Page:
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Cities facing the biggest revenue losses due to COVID-19

  • Cities facing the biggest revenue losses due to COVID-19

    COVID-19 took the world by storm in 2020, and the virus brought with it financial hardships and an economic recession all over the United States. Cities across the country banded together to mandate stay-at-home orders and required the use of masks in an effort to flatten the curve and prevent the further spread of the virus. As a result, many small businesses took some of the biggest hits financially and were forced to close either temporarily or permanently. In addition, the country has seen an inconsistent wave of regulations that differ from city to city. The United States currently has a total of 6.2 million reported cases of the coronavirus so far, and over 185,000 have died from the virus.

    As a result of this economic tragedy, on March 27 the CARES Act was signed into law by President Trump in an effort to help provide aid and relief for Americans. However, it has become clear to business owners and residents nationwide that the majority of the country’s primary functions revolve around social interaction, and many are beginning to question if the act will be enough.

    Economic researchers Howard Chernick, David Copeland, and Andrew Reschovsky estimated the financial toll that COVID-19 will take on cities across America in their paper titled "The Fiscal Effects of the COVID-19 Pandemic on Cities: An Initial Assessment" and published in the September 2020 issue of the National Tax Journal. The researchers evaluated 150 fiscally standardized cities based on how much tax revenue they may lose in Fiscal Year 2021. Their results are reflected in two estimates of tax revenue loss, covering areas such as sales tax, personal income tax, and property tax: one estimate uses a less severe scenario (less revenue loss) while the other uses a more severe scenario (more revenue loss). In this story, Stacker ranked the top 100 cities with the highest revenue loss under the less severe scenario; ties are broken by revenue loss under the more severe scenario.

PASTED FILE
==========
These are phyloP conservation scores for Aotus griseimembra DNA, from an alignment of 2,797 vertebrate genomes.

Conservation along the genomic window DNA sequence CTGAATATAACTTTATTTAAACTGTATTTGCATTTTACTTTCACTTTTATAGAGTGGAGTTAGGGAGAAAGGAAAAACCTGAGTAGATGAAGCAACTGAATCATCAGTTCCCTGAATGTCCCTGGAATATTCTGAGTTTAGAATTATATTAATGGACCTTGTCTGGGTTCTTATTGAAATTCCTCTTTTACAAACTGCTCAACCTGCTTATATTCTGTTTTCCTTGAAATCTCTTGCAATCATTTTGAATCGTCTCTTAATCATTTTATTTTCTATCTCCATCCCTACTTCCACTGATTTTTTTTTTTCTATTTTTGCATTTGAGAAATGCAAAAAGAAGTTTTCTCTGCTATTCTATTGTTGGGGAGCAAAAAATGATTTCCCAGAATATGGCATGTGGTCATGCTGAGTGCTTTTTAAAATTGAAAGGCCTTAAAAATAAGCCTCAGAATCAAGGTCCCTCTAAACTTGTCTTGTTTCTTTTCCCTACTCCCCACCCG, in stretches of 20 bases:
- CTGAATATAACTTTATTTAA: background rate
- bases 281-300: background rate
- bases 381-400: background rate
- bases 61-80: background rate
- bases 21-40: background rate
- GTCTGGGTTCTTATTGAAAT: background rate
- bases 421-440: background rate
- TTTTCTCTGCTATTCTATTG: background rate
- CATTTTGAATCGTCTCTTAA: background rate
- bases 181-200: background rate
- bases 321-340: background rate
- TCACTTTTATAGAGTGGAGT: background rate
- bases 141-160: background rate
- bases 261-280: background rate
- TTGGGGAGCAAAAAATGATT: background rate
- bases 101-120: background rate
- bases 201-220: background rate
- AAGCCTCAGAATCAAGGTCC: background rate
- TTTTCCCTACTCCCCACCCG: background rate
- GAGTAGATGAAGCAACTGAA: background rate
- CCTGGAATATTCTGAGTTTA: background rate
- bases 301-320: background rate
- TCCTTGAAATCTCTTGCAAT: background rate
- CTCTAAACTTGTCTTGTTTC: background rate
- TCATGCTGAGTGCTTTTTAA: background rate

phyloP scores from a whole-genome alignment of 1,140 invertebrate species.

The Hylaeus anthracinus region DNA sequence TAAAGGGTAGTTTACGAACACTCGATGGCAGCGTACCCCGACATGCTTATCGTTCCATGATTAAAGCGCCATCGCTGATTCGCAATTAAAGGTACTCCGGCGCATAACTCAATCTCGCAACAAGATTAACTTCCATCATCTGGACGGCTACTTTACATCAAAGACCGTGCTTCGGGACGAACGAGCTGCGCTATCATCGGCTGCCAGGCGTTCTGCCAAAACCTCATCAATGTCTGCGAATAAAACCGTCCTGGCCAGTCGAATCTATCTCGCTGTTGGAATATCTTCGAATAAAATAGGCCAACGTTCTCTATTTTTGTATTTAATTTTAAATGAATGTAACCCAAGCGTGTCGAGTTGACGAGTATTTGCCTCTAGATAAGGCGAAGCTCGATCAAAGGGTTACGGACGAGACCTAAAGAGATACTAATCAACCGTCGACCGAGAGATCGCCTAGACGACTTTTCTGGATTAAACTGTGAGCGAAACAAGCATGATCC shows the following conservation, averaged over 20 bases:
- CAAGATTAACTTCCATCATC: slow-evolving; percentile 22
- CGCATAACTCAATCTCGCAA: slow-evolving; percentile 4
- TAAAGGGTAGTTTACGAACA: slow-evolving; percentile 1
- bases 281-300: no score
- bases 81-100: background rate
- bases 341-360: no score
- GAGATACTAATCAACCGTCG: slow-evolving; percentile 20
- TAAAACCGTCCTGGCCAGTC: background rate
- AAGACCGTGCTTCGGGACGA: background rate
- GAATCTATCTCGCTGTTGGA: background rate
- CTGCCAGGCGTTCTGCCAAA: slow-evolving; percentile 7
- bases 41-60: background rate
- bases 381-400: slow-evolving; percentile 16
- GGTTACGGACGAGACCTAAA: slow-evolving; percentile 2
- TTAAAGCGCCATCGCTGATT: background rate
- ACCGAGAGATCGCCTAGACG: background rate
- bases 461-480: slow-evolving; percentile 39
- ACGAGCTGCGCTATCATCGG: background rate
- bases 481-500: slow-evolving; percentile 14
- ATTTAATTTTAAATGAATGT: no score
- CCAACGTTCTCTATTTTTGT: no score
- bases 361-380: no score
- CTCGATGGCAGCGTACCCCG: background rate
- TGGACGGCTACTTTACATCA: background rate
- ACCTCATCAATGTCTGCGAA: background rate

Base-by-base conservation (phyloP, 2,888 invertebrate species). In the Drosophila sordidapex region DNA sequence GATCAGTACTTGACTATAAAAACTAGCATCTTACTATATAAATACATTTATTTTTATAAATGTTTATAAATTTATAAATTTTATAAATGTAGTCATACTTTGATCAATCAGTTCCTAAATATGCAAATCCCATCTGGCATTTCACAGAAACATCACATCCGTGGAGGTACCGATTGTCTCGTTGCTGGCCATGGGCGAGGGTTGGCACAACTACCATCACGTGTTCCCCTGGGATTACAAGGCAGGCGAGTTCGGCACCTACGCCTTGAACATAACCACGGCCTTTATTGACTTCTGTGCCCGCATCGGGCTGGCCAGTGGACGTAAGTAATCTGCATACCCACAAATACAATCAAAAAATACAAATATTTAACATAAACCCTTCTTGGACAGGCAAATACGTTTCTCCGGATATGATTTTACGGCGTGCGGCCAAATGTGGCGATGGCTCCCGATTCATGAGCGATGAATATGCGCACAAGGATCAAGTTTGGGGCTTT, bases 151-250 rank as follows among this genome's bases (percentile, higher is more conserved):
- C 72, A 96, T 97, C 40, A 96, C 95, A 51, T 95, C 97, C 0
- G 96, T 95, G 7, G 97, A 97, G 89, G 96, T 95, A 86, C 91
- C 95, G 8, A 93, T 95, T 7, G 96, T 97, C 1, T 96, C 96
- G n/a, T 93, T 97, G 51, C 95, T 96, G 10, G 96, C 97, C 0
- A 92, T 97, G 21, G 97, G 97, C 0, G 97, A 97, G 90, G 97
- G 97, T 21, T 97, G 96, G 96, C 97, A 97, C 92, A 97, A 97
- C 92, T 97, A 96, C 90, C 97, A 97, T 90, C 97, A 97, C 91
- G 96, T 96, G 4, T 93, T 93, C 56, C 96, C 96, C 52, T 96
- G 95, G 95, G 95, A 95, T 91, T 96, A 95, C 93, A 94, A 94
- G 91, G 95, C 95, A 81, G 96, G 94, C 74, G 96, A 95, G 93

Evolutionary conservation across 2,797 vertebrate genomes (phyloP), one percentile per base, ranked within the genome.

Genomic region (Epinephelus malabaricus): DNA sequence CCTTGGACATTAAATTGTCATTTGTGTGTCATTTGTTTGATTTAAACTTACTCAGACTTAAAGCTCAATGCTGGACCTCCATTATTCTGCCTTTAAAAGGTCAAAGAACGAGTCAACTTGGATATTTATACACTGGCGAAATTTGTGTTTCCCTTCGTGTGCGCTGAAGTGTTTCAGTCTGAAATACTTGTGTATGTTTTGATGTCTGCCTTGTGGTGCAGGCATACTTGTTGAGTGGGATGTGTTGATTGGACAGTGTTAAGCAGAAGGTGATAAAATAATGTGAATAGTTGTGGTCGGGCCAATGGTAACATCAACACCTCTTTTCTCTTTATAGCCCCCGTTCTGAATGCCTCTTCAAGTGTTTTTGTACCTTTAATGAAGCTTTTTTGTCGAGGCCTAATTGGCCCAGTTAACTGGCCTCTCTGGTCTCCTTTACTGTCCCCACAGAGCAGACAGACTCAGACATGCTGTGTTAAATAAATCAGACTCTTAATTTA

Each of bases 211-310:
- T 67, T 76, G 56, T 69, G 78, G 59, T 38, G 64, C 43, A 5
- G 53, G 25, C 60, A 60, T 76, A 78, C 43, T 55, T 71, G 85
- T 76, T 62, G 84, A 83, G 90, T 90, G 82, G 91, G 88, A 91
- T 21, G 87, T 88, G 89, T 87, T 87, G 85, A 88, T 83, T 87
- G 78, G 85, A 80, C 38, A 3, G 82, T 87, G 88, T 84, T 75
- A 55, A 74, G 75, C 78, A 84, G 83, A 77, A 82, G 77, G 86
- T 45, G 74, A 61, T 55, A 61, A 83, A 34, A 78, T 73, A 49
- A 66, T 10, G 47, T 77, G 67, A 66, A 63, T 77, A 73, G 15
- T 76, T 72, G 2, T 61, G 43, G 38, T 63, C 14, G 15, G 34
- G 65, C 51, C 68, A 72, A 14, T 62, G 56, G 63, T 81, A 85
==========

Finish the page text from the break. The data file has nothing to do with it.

Of the 100 cities on this list, 11 are in California, eight are in Florida, six are in Ohio, and five are in New York. Cities in New York state make up four of the top five cities with the largest projected revenue losses. Read on to find out COVID-19’s revenue impact in your city.

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  • #100. Baltimore

    - Projected FY 2021 revenue loss under less severe scenario: 4.6% (#97 highest of 150 cities examined)
    - Projected FY 2021 revenue loss under more severe scenario: 7.3% (#115 highest)

    On average, Baltimore as of Sept. 10 was confirming 102 cases of COVID-19 daily. Maryland became the 19th state to hit 100,000 coronavirus cases on Aug. 16. Baltimore moved into Phase 2 of its reopening Sept. 8, which allows for indoor dining, casinos, and indoor retail to open at 50% capacity.

  • #99. Santa Ana, California

    - Projected FY 2021 revenue loss under less severe scenario: 4.6% (#97 highest of 150 cities examined)
    - Projected FY 2021 revenue loss under more severe scenario: 8.1% (#95 highest)

    Neighborhoods in Santa Ana by mid-August represented some of the highest case counts of COVID-19 in Orange County. The city had already suffered $12 million in losses by May of this fiscal year, according to Finance Director Kathryn Downs. Santa Ana in late August implemented a Mobile Resource Center that provides free COVID-19 testing, masks, and assistance programs for those impacted by the virus.

  • #97. San Diego (tie)

    - Projected FY 2021 revenue loss under less severe scenario: 4.6% (#97 highest of 150 cities examined)
    - Projected FY 2021 revenue loss under more severe scenario: 8.2% (#91 highest)

    Businesses are slowly beginning to open back up in San Diego, but the number of coronavirus cases does not seem to be dwindling. On Sept. 1, 67 new COVID-19 cases were recorded in the city; one new community outbreak that day was traced to a bar/restaurant.

  • #97. Fremont, California (tie)

    - Projected FY 2021 revenue loss under less severe scenario: 4.6% (#97 highest of 150 cities examined)